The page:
India mulls 5000-km range missile
Buoyed by the string of successes with the intermediate range ballistic missile Agni-III, India is planning to test a missile with 5000 km range soon.india Updated: May 12, 2008 13:31 IST
Buoyed by the string of successes with the intermediate range ballistic missile Agni-III, India is planning to test a missile with 5000 km range soon.
The test of the next series of Agni missiles will propel the country into the select group of nations which have long range ballistic missiles.
Indicating that planning process for the test launch of such a missile was in final stages, Avinash Chander, Project Director of Agni-III, said today scientists were awaiting the government nod for carrying out the test flights which could be anytime by this year-end.
The launching of the 5,000-km range missile would entail strapping third stage booster rocket on Agni-III missiles powered by solid fuel propellant.
Along with longer range Agni missiles, India will also carry out further tests of its special naval missile, an acronym used by DRDO scientists for a submarine launched ballistic missile, and the second test of interceptor missile which will be undertaken by September-October.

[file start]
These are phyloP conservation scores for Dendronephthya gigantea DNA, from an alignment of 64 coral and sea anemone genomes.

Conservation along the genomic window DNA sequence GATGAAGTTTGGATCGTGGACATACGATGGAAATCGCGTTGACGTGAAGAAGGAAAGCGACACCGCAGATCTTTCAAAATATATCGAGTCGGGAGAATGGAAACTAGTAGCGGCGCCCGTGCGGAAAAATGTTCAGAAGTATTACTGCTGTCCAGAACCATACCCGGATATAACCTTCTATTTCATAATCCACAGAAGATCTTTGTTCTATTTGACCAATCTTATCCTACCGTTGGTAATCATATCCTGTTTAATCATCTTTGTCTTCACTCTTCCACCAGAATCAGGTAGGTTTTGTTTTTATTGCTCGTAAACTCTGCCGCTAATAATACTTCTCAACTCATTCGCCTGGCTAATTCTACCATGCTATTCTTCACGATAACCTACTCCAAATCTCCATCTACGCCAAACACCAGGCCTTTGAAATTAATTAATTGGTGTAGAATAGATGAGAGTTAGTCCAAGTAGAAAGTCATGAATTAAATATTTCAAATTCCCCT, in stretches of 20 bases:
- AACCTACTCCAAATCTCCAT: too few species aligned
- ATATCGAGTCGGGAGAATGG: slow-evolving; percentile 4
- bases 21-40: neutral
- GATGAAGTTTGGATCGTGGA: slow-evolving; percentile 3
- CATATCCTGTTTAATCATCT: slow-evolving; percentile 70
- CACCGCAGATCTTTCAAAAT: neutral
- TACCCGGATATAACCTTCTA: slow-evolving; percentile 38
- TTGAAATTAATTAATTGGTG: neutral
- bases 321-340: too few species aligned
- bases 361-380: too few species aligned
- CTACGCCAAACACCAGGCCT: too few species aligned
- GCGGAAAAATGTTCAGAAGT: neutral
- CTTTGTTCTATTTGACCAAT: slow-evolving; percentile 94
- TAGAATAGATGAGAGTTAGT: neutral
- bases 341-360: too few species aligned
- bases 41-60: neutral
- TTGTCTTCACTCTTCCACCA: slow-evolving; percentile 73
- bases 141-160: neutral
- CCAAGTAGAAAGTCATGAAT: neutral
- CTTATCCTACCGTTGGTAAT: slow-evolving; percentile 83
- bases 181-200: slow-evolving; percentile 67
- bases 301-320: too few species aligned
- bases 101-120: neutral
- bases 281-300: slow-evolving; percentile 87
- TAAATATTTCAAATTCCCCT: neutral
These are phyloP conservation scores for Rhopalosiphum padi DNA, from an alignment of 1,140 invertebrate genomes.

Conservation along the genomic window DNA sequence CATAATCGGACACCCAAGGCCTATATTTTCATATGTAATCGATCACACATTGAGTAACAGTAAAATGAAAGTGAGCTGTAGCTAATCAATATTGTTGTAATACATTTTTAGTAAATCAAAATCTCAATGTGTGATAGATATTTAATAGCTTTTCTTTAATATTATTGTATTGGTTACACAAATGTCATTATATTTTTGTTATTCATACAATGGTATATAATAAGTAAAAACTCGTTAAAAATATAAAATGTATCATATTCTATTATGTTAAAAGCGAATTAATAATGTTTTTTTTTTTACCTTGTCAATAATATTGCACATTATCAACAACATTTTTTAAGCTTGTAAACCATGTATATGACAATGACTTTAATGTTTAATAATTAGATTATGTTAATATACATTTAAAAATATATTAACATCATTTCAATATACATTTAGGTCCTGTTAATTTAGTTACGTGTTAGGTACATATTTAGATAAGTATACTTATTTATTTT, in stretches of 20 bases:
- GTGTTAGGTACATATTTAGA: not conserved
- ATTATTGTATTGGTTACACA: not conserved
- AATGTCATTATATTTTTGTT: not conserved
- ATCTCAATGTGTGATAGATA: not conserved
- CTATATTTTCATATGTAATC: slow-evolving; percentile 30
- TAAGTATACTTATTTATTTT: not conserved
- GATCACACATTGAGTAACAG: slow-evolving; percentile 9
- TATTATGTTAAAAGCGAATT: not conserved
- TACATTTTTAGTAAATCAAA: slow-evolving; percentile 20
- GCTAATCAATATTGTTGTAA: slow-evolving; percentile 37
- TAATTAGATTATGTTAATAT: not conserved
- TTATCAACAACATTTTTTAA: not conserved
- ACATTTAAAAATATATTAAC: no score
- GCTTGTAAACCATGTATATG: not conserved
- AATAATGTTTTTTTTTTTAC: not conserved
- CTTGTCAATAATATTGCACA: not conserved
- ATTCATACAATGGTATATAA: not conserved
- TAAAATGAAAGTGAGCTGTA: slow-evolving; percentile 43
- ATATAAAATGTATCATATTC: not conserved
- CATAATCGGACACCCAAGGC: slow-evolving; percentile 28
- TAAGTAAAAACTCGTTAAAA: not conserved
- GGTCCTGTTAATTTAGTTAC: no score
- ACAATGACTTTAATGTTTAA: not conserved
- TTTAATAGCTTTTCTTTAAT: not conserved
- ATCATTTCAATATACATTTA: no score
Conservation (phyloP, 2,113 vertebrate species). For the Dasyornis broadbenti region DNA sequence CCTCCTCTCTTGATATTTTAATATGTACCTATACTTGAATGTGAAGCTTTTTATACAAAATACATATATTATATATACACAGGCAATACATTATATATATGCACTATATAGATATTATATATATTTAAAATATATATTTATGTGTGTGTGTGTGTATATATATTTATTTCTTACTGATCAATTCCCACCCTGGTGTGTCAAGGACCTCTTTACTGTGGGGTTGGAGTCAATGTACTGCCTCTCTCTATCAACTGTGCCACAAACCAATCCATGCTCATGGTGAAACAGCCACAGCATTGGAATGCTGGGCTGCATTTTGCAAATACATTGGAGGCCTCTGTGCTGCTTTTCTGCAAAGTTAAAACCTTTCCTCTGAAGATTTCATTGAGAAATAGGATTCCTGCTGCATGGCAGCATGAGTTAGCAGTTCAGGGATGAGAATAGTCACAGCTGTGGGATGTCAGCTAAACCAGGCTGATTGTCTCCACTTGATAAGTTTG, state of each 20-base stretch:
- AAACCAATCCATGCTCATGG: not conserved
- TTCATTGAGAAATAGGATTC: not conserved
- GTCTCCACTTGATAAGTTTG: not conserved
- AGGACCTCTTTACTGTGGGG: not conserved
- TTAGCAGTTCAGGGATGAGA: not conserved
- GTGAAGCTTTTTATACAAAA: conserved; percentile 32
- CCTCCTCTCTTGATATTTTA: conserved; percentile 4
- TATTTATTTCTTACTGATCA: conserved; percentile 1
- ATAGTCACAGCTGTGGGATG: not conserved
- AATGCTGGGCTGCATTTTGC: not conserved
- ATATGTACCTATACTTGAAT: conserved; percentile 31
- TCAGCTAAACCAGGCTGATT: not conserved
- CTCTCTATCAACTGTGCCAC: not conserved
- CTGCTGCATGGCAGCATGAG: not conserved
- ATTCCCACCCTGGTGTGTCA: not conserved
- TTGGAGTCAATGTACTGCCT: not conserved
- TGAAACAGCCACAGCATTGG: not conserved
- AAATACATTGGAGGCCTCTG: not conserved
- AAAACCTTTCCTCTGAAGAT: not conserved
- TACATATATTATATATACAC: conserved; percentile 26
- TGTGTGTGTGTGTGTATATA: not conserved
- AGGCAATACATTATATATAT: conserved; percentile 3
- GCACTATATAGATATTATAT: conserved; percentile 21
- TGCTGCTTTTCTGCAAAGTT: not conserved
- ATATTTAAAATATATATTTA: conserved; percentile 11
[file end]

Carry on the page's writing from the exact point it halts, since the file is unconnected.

On the special naval missile, DRDO Director General M Natarajan said that his scientists were "heavily engaged" in the project, but, at the same time, refused to be drawn out on when India's first nuclear submarine would roll out.
"The Advance Technology Vehicle, as the nuclear submarine project is known, is not my project," Natarajan shot back at reporters when asked whether the DRDO would stick to the 2009 launch schedule for the submarine.
On the interceptor missile, Project Director V K Saraswat said this would give India the capability to intercept any incoming missile.
Dismissing suggestions that the development of such a missile could lead to an arms race, he said it would give India a stronger defence.
"With such a missile in our arsenal, we don't have to match the capabilities of our adversaries. On the other hand, they will have to think twice as anything they fire at us can be intercepted," he said.
Saraswat said it would take three to four more tests to develop a robust anti-missile battery system which could be fielded from the frontline to protect the country's vital assets.
"We are not looking far. If the tests go according to plans, such a system can be deployed in a few years time," he said.
Elaborating on DRDO's future programmes, Natarajan said the primary focus has been the development of strategic systems and technologies.
He said DRDO had concentrated on developing tactical systems such as Akash surface-to-air missile, multi-barrel rocket launcher Pinaka, electronic warfare Samyukta Combat Engineer system and NBC warfare defence system.
DRDO was also developing fuel cell technologies, gas turbine propulsion, ring laser gyros for precision navigations guidance and AB class steel for building aircraft carriers and titanium alloys and carbon composites for aerospace applications.